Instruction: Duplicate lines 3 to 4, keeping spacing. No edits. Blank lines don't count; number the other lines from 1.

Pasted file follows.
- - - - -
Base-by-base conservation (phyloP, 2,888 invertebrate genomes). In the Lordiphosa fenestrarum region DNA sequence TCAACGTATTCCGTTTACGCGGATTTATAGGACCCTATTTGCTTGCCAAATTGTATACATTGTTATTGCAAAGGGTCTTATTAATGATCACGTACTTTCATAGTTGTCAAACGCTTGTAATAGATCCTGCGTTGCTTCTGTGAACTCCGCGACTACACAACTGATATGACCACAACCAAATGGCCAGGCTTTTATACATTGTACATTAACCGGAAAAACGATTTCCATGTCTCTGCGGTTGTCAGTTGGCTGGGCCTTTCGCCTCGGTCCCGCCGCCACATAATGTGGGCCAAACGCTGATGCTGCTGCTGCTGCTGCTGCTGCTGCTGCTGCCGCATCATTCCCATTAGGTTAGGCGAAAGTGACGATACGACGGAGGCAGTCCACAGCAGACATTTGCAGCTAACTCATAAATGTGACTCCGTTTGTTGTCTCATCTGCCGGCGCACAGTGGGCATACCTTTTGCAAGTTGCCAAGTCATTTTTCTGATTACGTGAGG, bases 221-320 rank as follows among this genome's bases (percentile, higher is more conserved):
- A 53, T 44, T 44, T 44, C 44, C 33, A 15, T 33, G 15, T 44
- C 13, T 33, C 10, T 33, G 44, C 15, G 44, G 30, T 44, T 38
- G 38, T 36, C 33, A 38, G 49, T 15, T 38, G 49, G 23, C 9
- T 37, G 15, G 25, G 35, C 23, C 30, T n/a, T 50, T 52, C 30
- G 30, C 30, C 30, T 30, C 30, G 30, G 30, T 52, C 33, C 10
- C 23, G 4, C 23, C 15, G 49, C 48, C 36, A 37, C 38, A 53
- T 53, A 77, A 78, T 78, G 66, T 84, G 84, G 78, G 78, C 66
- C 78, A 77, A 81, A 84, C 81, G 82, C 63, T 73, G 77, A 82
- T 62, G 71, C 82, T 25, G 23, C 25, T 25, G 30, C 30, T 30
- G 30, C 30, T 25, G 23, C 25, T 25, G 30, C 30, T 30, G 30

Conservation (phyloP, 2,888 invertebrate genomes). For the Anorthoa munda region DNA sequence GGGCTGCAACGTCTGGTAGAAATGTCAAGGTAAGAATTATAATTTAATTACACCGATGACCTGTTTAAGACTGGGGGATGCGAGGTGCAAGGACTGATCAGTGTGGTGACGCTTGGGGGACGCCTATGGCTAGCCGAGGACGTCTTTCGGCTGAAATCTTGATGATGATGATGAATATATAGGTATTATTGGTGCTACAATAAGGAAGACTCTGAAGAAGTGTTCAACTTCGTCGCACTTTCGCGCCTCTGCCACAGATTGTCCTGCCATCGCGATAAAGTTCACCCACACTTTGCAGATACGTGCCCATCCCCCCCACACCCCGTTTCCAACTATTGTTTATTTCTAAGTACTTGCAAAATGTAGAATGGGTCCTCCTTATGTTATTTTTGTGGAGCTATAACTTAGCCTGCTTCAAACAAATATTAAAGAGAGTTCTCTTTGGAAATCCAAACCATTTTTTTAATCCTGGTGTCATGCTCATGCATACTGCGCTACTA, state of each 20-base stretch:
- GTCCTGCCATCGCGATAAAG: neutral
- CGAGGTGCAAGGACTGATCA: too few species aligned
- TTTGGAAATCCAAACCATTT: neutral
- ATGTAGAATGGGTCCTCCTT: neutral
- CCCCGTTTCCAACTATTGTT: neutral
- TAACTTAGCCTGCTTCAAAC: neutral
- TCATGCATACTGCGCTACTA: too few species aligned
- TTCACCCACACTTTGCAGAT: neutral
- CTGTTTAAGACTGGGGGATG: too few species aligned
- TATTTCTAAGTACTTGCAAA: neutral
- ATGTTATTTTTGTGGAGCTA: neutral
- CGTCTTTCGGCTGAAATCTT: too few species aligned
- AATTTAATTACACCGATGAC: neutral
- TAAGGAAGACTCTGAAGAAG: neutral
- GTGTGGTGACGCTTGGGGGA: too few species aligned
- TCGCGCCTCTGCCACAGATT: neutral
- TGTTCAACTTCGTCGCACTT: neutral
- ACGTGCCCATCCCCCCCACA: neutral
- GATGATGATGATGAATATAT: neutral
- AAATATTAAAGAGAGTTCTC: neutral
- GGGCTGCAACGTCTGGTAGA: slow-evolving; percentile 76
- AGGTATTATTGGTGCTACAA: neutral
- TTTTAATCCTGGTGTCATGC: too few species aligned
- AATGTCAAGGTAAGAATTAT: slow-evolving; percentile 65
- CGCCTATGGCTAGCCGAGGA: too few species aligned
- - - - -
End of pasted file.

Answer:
- C 13, T 33, C 10, T 33, G 44, C 15, G 44, G 30, T 44, T 38
- G 38, T 36, C 33, A 38, G 49, T 15, T 38, G 49, G 23, C 9